THe lead was heaved ahead clear of the weather bow to avoid the possibility of the line catching on the hull or rudder - a very real possibility if the lead was heaved from the leeward chains. However, if the deep sea line was being used, the ship would usually be brought to and, if making leeway, the lead would sometimes be passed around the ship and heaved from the leeward chains and recovered to weather. If the ship was going free the lead could be heaved from the jib boom end and recovered at the mizen chains (where the soundings were read).


Wed Mar 23, 2011 11:09 am
Profile
Lieutenant

Joined: Sat Oct 11, 2008 10:13 am
Posts: 106
Location: Sussex, England
Post Re: lead line (sounding)
That makes perfect sense; thanks, Ionia.

_________________
Badger


Wed Mar 23, 2011 11:43 am
Profile WWW
Moderator
User avatar

Joined: Tue Apr 12, 2005 9:34 am
Posts: 1471
Location: Virginia, USA
Post Re: lead line (sounding)
IONIA wrote:
The lead was heaved ahead clear of the weather bow to avoid the possibility of the line catching on the hull or rudder - a very real possibility if the lead was heaved from the leeward chains.
Peter, If I read your post correctly, the aspect that you are focusing on is "after" the lead strikes the bottom or, in other words, during recovery of the line. If the line is on the lee side, the ship could drift into the line and foul the stern or be fouled by the side of the ship. That does make perfect sense. Is this from modern sailing experience or do you have a period source?

_________________
Don Campbell
"Whoever is strongest at sea, make him your friend."
Corcyraeans to the Athenians, 433 BC


Wed Mar 23, 2011 12:46 pm
Profile
Lieutenant
User avatar

Joined: Mon Oct 19, 2009 3:27 am
Posts: 108
Location: East of everywhere, Canada
Post Re: lead line (sounding)
timoneer wrote:
Is the current as easy to estimate as forward progress and drift especially in strange waters? I don't know. ...

Well, probably not. But then, it wouldn't be that much. Haven't got my notes handy, but when researching West Indies currents, I think I read the currents around Jamaica were listed as 3/4 kt or something like... Just for example.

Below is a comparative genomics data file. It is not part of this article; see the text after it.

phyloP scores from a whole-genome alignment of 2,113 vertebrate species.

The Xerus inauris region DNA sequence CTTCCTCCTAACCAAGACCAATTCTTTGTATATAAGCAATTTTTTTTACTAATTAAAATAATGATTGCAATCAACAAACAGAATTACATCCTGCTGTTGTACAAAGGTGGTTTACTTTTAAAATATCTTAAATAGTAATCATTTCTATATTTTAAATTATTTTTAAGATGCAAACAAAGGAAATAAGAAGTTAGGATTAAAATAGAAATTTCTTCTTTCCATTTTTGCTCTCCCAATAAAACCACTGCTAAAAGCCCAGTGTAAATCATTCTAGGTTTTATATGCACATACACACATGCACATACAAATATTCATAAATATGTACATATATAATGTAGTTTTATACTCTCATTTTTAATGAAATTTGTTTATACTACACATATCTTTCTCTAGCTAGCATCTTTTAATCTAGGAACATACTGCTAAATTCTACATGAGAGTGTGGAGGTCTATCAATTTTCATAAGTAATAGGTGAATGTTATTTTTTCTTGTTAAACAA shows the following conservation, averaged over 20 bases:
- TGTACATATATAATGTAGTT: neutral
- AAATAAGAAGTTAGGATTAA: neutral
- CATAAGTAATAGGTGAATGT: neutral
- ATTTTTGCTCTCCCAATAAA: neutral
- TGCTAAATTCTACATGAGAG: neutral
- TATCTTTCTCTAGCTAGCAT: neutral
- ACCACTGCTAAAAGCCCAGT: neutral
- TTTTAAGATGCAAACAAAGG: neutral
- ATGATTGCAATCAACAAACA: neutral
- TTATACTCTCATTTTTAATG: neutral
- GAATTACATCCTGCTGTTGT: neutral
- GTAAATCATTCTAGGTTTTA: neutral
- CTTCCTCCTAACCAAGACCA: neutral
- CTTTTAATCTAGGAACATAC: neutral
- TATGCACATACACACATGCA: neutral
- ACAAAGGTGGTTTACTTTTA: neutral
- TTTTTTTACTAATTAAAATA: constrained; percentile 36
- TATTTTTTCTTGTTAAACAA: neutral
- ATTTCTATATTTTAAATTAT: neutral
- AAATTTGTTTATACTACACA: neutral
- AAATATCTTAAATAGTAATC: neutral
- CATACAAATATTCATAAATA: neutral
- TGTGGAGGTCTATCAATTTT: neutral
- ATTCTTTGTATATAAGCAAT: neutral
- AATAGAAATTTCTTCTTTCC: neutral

Also haven't got my tide book handy, but I live near some of the highest tides in the world, & up the channel we see something like 3-4kt on a spring tide at its fastest. Generally they would see a lot less current unless they were going through similar smaller channels, which is why I thought it might be a negligible effect.
timoneer wrote:
whether I was in the weather chains or the lee chains, I would certainly like a rope around my waist and maybe a mate on the other end. ...

Um... I don't think they did that...! If you didn't get a safety line going aloft you sure wouldn't get one tucked into a channel! Unless it was really rough... Or DID they...?
timoneer wrote:
I have found that when reading contemporary texts, the authors left out a lot of reasoning or explanation because, in many cases, it was so obvious to sailors of the period. To lubbers several hundred years later, it is not so obvious.

Wow... I'll say. So many little details you would like to know, & you can't find ANYWHERE, just because everyone took some things for granted. I would love to find the contemporary equivalent of "Seamanship for Dummies" :mrgreen:

_________________
Alison

...life on land is DRY :(


Wed Mar 23, 2011 9:08 pm
Profile
Display posts from previous:  Sort by  
Reply to topic   [ 13 posts ] 

Who is online

Users browsing this forum: No registered users and 1 guest


You cannot post new topics in this forum
You cannot reply to topics in this forum
You cannot edit your posts in this forum
You cannot delete your posts in this forum
You cannot post attachments in this forum

Search for:
Jump to:  
cron
Powered by phpBB © 2000, 2002, 2005, 2007 phpBB Group.
Designed by STSoftware for PTF.